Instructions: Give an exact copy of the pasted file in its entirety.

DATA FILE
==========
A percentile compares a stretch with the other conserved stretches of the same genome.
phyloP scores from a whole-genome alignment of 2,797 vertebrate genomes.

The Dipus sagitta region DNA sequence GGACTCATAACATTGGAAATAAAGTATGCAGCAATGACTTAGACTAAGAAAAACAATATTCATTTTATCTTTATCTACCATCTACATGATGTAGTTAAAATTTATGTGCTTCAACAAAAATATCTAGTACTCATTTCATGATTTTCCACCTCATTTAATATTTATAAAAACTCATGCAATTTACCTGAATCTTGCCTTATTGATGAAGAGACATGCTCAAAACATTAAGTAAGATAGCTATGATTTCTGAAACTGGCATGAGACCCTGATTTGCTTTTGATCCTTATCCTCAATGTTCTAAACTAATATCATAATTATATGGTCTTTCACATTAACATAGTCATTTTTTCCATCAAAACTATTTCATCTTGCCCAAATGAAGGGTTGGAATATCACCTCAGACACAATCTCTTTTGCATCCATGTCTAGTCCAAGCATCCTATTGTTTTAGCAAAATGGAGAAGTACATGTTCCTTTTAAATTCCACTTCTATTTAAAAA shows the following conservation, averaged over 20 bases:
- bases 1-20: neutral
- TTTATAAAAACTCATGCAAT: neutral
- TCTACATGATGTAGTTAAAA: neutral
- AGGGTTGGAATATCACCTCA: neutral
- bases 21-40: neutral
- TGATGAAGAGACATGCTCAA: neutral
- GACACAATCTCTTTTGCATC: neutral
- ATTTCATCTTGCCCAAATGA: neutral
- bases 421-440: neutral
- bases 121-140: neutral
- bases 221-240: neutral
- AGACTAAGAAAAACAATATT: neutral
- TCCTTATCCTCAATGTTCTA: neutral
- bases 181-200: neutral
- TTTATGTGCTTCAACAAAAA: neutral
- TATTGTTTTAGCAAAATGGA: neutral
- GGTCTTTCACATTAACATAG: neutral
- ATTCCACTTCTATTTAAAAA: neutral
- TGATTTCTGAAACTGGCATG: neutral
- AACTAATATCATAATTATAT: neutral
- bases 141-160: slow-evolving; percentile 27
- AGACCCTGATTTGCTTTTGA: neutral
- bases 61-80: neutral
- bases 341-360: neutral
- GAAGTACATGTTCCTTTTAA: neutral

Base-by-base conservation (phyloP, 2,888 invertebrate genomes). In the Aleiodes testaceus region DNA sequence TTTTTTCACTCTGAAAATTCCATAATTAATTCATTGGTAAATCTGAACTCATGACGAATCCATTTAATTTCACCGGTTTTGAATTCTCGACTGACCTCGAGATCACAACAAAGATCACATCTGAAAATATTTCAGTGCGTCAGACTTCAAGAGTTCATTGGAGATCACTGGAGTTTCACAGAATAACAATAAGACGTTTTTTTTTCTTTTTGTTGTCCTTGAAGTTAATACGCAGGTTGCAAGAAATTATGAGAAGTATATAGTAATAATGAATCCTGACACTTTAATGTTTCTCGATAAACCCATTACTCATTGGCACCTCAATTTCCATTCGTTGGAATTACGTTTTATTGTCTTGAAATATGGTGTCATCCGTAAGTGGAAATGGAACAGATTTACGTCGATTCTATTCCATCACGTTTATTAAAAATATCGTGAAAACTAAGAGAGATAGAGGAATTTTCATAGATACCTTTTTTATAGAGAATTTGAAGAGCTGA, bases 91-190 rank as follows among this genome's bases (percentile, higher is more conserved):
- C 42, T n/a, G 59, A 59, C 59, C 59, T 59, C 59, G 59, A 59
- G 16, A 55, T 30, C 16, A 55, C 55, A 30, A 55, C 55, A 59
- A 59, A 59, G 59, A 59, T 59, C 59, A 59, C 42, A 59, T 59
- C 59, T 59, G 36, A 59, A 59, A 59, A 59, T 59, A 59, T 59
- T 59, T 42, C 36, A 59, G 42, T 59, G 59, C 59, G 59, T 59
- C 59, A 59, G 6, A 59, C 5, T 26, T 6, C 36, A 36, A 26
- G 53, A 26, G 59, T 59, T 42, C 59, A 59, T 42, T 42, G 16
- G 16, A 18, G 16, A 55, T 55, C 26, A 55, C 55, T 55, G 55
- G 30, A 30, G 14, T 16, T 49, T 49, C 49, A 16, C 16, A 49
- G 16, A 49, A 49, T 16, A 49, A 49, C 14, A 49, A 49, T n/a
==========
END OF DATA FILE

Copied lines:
A percentile compares a stretch with the other conserved stretches of the same genome.
phyloP scores from a whole-genome alignment of 2,797 vertebrate genomes.

The Dipus sagitta region DNA sequence GGACTCATAACATTGGAAATAAAGTATGCAGCAATGACTTAGACTAAGAAAAACAATATTCATTTTATCTTTATCTACCATCTACATGATGTAGTTAAAATTTATGTGCTTCAACAAAAATATCTAGTACTCATTTCATGATTTTCCACCTCATTTAATATTTATAAAAACTCATGCAATTTACCTGAATCTTGCCTTATTGATGAAGAGACATGCTCAAAACATTAAGTAAGATAGCTATGATTTCTGAAACTGGCATGAGACCCTGATTTGCTTTTGATCCTTATCCTCAATGTTCTAAACTAATATCATAATTATATGGTCTTTCACATTAACATAGTCATTTTTTCCATCAAAACTATTTCATCTTGCCCAAATGAAGGGTTGGAATATCACCTCAGACACAATCTCTTTTGCATCCATGTCTAGTCCAAGCATCCTATTGTTTTAGCAAAATGGAGAAGTACATGTTCCTTTTAAATTCCACTTCTATTTAAAAA shows the following conservation, averaged over 20 bases:
- bases 1-20: neutral
- TTTATAAAAACTCATGCAAT: neutral
- TCTACATGATGTAGTTAAAA: neutral
- AGGGTTGGAATATCACCTCA: neutral
- bases 21-40: neutral
- TGATGAAGAGACATGCTCAA: neutral
- GACACAATCTCTTTTGCATC: neutral
- ATTTCATCTTGCCCAAATGA: neutral
- bases 421-440: neutral
- bases 121-140: neutral
- bases 221-240: neutral
- AGACTAAGAAAAACAATATT: neutral
- TCCTTATCCTCAATGTTCTA: neutral
- bases 181-200: neutral
- TTTATGTGCTTCAACAAAAA: neutral
- TATTGTTTTAGCAAAATGGA: neutral
- GGTCTTTCACATTAACATAG: neutral
- ATTCCACTTCTATTTAAAAA: neutral
- TGATTTCTGAAACTGGCATG: neutral
- AACTAATATCATAATTATAT: neutral
- bases 141-160: slow-evolving; percentile 27
- AGACCCTGATTTGCTTTTGA: neutral
- bases 61-80: neutral
- bases 341-360: neutral
- GAAGTACATGTTCCTTTTAA: neutral

Base-by-base conservation (phyloP, 2,888 invertebrate genomes). In the Aleiodes testaceus region DNA sequence TTTTTTCACTCTGAAAATTCCATAATTAATTCATTGGTAAATCTGAACTCATGACGAATCCATTTAATTTCACCGGTTTTGAATTCTCGACTGACCTCGAGATCACAACAAAGATCACATCTGAAAATATTTCAGTGCGTCAGACTTCAAGAGTTCATTGGAGATCACTGGAGTTTCACAGAATAACAATAAGACGTTTTTTTTTCTTTTTGTTGTCCTTGAAGTTAATACGCAGGTTGCAAGAAATTATGAGAAGTATATAGTAATAATGAATCCTGACACTTTAATGTTTCTCGATAAACCCATTACTCATTGGCACCTCAATTTCCATTCGTTGGAATTACGTTTTATTGTCTTGAAATATGGTGTCATCCGTAAGTGGAAATGGAACAGATTTACGTCGATTCTATTCCATCACGTTTATTAAAAATATCGTGAAAACTAAGAGAGATAGAGGAATTTTCATAGATACCTTTTTTATAGAGAATTTGAAGAGCTGA, bases 91-190 rank as follows among this genome's bases (percentile, higher is more conserved):
- C 42, T n/a, G 59, A 59, C 59, C 59, T 59, C 59, G 59, A 59
- G 16, A 55, T 30, C 16, A 55, C 55, A 30, A 55, C 55, A 59
- A 59, A 59, G 59, A 59, T 59, C 59, A 59, C 42, A 59, T 59
- C 59, T 59, G 36, A 59, A 59, A 59, A 59, T 59, A 59, T 59
- T 59, T 42, C 36, A 59, G 42, T 59, G 59, C 59, G 59, T 59
- C 59, A 59, G 6, A 59, C 5, T 26, T 6, C 36, A 36, A 26
- G 53, A 26, G 59, T 59, T 42, C 59, A 59, T 42, T 42, G 16
- G 16, A 18, G 16, A 55, T 55, C 26, A 55, C 55, T 55, G 55
- G 30, A 30, G 14, T 16, T 49, T 49, C 49, A 16, C 16, A 49
- G 16, A 49, A 49, T 16, A 49, A 49, C 14, A 49, A 49, T n/a